Ugandan writer, Ulysses Chuka Kibuuka has written and published three books: a thriller, For the Fairest (Fountain Publishers, 1991); a collection of short stories, Pale Souls Abroad (Fountain Publishers, 2004); and a novel, Saints and Scarecrows (Fountain Publishers, 2007).
His first novel, For the Fairest, won the 1993 Uganda Publishers and Booksellers Association (UPABA) Award for best fiction and was reviewed by The New Vision and Radio Uganda, among others.
In this interview, Ulysses Kibuuka talks about religion, writing and the state of publishing in Uganda:
When did you start writing?
I started writing when I was a kid in p4 (Uganda) but first got published 1991 even though I had written For the Fairest in 1980.
Uganda had a real hell of a time and education and all that goes with it went to the dogs -- hence the deficit in publishers or enthusiasts. The difference is not much today -- not in terms of security but in terms of respect for literature, writing, etc.
With the coming of the current administration into state power -- I was part of the guerrilla detail that captured the city Kampala and still serve in the armed forces aged 56! -- it was relatively easy to get a publisher. Fountain Publishers are new having began in 1990. I am their first (fiction) published writer.
What are the biggest challenges that you face?
The challenges a writer in Uganda must face are poverty -- inability to afford paper or, worse still, a computer. The worst is that our publishers, very well and perhaps rightly knowing the difficulty in marketing fiction, only encourage us to write as long as we don't expect them to handle our manuscripts with any iota of urgency.
I wrote Fairest in 1981 and only got it published in 1991 after a lot of beseeching and cajoling the publishers. I am sure the print run of nearly 2,000 copies isn't sold out so many years down the road!
Who is your target audience?
I never targeted any specific audience. All readers of books were in my mind as I penned down my words.
I -- wrongly, of course -- believed there were many readers in Uganda and that there was money to be made from writing a thriller.
Because I loved what I wrote, I believe it would be loved by everybody, it was almost as if I expected them to know my book was sweet even before they opened it!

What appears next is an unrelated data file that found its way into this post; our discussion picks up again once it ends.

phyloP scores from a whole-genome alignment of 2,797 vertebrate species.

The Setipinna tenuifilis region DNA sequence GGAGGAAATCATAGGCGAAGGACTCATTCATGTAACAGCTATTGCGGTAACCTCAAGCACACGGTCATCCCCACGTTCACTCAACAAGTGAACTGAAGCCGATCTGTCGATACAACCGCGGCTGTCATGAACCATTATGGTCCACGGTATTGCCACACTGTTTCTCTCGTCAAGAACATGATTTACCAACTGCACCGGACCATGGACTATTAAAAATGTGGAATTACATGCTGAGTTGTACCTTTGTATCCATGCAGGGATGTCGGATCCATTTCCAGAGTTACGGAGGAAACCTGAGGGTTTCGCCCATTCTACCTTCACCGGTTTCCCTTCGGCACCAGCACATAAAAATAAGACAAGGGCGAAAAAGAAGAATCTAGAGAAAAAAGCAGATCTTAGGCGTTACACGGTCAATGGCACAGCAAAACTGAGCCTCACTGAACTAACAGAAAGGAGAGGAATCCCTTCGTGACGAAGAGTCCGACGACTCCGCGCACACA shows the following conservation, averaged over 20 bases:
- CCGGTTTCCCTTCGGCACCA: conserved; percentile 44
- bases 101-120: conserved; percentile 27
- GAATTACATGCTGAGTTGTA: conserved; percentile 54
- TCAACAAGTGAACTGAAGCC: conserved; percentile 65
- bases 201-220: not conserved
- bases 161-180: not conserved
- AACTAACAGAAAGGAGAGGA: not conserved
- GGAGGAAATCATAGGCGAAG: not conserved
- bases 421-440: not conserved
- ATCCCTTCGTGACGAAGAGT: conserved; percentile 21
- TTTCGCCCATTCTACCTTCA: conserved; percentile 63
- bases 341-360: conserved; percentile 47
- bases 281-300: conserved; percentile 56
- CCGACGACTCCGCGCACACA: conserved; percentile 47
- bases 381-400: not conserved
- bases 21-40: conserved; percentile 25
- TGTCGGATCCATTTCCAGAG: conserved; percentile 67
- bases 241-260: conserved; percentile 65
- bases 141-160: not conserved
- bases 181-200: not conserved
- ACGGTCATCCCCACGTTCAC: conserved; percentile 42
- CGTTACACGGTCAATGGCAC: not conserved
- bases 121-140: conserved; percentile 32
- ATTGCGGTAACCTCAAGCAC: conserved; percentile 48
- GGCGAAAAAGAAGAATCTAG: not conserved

Who influenced you most?
I was influenced by early books I read as a child in primary school.
Henry Rider Haggard's Montezuma's Daughter, The Black Arrow and Treasure Island by R. L. Stevenson, Typee by Herman Melville and much later Alistair MacLean's and Mickey Spillane's thrillers helped sharpen my whodunit sense of the thriller.
MacLean greatly influenced my Fairest.
Have your personal experiences influenced your writing in any way?
Yes, my personal experiences can be found in much of my writing. Some I've been unable to conceal!
What are your main concerns as a writer?
My concerns as a writer are plenty. I hate organised religion, for instance, and know Africa might never get over the damage these 'faiths' have done to our spiritual and even moral fibre(s). In Saints and Scarecrows, I vent my anger at this and give my reasons which I am 100% sure nobody can dispute to win over me.
I am motivated to write by looking at all the wrongs we as man do fellow man unnecessarily. I see apartheid practiced amongst us Africans in extents nearly, if not as bad, as the Boers did in South Africa.
Do you write everyday?
I don't write everyday. I even spend months without noting down anything. The reasons for this are many but one of them is that I've been disillusioned with writing.
However, I have more than 20 books projected in my head! Writers' block? Maybe.
I want to try my hand at screenplay writing. There is money there.
How would you describe your latest book?
My latest (last) book is Of Saints and Scarecrows which came out in 2001.
I always find it easy to write on the subjects I choose. Of course, I put in a lot of research. I don't see any aspects of my book(s) that I don't find enjoyable.
My last book is a novel that touches on carnal love between a Ugandan Muslim trader and a Munyarwanda (Rwandan) Catholic nun exiled in Uganda. I can say I started that book two decades before the Rwanda genocide, but I cannot prove that I predicted most of the causes since my publishers only accepted it long after the horrors.
If you do decide to continue writing, what will your next book be about?
I have projected four novels. One is to be titled The Dekabusa Autopsy and is a thriller involving a Ugandan secret agent operating in Nairobi who uncovers a plot by a group of post-apartheid South African supremacists who want to use East African politicians to bring back a sort of colonial rule.
The second novel, Flight of the Termites takes place during the last days in power of Field Marshal Idi Amin Dada. The war that ousts him starts in Tanzania and enters southern Uganda. In a southern Ugandan town, an Arab man has left behind nearly a ton of gold and several precious stones. He hires an Idi Amin army deserter to collect together a number of men to pick this stuff from the deep south and bring it to Kampala before it crumbles...
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[Interview] Gisela Hoyle, author of 'The White Kudu', Conversations with Writers, October 3, 2009